To use deepfake technology, for example, if the viewer cannot trust the veracity of the images they see or the audio they hear, the film loses its power. Unlike narrative film or television, it falls apart when audiences cannot trust the integrity of a documentary as a work of non-fiction. Joe Hunting. The Ross brothers. Jessica Beshir. These are filmmakers making changes with their artistry,” adds Mooser. “It will be a long time before AI can compete.”

With regard to accountability, the same can be said for the administrative level of non-fiction, the editorial role played by the film manager (and increasingly shaped by AI-generated data insights). With a human at the helm, audiences can question a studio or platform’s motives for green-lighting a movie—commercial, political, or both—but audiences can’t question the motives of an algorithm that does something about it. shows an audience because it believes content is “popular”.

For Josh Braun, co-president of documentary behemoth Submarine, there’s a deep-seated appetite for breaking the rules that defines us as human beings, and this manifests itself in a never-ending desire for the fresh and new. “This is the savior of the possible nightmare scenario. Any way you slice it, people have visceral reactions to things. This pushes the most interesting documents back to the distribution companies. The neons. The A24s. The Magnolias. The IFCs. These are the places where we see deals,” says Braun.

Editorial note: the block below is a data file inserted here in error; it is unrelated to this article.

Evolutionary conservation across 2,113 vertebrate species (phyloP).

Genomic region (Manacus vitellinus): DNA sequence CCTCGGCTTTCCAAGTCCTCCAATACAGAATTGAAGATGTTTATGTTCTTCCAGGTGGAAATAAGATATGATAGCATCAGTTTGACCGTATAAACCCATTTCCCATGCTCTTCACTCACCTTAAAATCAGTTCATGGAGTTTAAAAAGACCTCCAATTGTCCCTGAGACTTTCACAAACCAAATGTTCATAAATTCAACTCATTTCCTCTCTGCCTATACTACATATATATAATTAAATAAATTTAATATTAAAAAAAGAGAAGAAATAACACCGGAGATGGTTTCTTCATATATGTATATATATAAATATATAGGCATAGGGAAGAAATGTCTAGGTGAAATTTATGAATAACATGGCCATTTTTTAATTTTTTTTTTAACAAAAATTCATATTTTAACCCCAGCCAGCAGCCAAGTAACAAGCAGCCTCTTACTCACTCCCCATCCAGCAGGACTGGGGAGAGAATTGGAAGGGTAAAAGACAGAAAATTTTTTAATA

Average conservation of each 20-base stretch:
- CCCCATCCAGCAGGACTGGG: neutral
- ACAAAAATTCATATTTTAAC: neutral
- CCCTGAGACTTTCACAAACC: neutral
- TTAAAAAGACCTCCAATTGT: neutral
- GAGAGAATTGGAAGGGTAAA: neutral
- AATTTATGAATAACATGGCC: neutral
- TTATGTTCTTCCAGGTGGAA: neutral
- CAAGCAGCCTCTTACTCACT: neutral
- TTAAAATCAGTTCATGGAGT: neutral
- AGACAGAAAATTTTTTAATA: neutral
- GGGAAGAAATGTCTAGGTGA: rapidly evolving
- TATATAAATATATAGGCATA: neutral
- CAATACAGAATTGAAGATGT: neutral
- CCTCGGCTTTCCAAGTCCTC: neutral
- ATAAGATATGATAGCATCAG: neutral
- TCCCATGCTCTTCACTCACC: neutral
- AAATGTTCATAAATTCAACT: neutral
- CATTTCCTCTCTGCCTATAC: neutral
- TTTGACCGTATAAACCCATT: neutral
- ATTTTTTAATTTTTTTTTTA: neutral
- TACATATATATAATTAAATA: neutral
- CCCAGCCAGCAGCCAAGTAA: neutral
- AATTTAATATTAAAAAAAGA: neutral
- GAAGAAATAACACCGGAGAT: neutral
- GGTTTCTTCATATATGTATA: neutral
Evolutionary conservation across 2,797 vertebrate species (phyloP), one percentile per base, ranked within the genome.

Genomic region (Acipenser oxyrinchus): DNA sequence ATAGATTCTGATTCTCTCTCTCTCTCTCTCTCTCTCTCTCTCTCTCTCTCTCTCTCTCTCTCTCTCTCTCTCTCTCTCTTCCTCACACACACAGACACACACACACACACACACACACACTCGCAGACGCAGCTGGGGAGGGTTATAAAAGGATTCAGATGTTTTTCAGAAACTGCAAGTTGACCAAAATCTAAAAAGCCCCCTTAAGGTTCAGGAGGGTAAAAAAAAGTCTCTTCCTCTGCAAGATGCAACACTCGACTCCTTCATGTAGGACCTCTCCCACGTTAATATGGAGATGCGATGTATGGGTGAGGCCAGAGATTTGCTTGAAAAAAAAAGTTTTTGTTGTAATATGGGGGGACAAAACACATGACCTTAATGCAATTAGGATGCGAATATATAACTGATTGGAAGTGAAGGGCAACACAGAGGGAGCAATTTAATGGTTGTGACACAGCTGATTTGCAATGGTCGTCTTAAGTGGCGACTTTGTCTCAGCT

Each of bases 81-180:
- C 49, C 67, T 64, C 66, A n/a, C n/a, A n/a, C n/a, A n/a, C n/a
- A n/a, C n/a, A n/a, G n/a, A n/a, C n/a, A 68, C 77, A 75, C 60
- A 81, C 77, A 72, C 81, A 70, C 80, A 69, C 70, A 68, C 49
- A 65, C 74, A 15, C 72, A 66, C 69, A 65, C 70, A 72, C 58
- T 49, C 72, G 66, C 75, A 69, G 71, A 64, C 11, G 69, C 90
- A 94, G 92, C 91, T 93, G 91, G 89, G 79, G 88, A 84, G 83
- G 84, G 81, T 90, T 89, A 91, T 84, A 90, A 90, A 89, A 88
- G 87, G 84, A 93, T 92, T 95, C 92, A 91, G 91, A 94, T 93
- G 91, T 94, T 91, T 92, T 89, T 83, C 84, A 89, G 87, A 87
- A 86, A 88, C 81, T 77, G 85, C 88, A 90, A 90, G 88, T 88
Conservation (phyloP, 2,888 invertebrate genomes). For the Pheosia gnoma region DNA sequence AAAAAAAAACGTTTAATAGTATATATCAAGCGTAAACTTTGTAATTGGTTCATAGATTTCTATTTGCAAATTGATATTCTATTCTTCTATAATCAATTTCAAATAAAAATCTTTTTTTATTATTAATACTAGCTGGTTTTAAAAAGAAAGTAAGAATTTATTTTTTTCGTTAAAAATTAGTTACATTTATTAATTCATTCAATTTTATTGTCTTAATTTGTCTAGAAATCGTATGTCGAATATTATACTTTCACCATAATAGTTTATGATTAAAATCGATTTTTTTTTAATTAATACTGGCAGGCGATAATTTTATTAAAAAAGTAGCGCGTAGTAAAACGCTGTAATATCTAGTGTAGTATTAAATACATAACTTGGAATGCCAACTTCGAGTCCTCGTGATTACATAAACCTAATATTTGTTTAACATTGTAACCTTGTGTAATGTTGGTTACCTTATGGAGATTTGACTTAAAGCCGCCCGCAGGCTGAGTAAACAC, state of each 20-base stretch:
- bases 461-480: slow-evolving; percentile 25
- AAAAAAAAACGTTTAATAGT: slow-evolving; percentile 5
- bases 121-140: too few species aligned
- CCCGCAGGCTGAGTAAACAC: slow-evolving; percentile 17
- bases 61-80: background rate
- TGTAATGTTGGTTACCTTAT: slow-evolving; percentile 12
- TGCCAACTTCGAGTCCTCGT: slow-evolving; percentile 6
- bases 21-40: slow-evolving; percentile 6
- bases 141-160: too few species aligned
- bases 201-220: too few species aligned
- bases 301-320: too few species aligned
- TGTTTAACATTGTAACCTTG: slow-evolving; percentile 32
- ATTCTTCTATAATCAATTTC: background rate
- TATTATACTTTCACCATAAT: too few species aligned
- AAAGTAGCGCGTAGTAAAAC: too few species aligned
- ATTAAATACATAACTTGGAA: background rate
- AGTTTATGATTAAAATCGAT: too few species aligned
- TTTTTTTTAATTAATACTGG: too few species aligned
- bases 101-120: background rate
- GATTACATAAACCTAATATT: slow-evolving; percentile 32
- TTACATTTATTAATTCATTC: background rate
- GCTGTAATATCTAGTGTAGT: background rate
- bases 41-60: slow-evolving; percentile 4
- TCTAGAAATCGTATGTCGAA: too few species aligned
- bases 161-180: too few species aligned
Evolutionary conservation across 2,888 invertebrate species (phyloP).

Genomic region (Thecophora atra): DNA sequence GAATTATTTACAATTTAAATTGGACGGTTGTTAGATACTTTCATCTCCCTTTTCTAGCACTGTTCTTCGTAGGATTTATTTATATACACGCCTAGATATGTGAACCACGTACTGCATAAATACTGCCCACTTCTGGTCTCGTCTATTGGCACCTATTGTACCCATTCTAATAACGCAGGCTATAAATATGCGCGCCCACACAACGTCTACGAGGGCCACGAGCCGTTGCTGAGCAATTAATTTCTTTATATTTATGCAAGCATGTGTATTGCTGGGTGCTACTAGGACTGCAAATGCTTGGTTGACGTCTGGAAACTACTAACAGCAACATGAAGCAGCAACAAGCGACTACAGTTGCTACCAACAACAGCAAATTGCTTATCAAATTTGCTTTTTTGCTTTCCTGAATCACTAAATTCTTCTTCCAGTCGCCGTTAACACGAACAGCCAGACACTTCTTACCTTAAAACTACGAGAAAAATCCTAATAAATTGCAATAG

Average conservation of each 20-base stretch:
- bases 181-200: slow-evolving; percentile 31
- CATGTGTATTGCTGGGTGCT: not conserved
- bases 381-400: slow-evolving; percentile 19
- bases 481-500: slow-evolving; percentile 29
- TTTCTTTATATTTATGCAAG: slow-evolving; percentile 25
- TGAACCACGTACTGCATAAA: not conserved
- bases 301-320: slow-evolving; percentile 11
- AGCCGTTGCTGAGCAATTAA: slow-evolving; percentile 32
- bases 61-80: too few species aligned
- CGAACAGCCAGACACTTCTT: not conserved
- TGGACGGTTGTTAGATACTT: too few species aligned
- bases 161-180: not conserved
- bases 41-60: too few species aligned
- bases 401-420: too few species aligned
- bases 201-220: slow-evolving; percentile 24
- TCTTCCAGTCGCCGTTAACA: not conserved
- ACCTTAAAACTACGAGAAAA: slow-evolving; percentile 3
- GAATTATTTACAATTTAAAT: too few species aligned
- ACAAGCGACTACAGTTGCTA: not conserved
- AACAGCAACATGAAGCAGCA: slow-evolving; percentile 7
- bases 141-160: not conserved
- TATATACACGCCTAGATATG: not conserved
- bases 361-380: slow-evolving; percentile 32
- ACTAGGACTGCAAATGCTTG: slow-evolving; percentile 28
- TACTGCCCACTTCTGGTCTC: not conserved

And the indie market could be the stronghold. “The more esoteric titles that people want will rejuvenate the theater market,” added Braun. “You don’t get the same level of choice on the algorithm-driven platforms.”

As the industry integrates AI into every aspect of the business, technology must remain a tool, not a substitute for human judgment and accountability. That’s what the Writers Guild is currently striving for in its deadlock with producers and studios. And protecting the integrity of non-fiction stories is paramount, as it is one of the few remaining realms where truth and faith in a shared understanding of the world are sacred. Ultimately, anything done under the influence of AI should be done with a strong moral compass, guided by the principles of honesty, transparency and respect for the dignity of the people involved in the stories being told.

But maybe it’s already too late.

Merry C. Vega is a highly respected and accomplished news author. She began her career as a journalist, covering local news for a small-town newspaper. She quickly gained a reputation for her thorough reporting and ability to uncover the truth.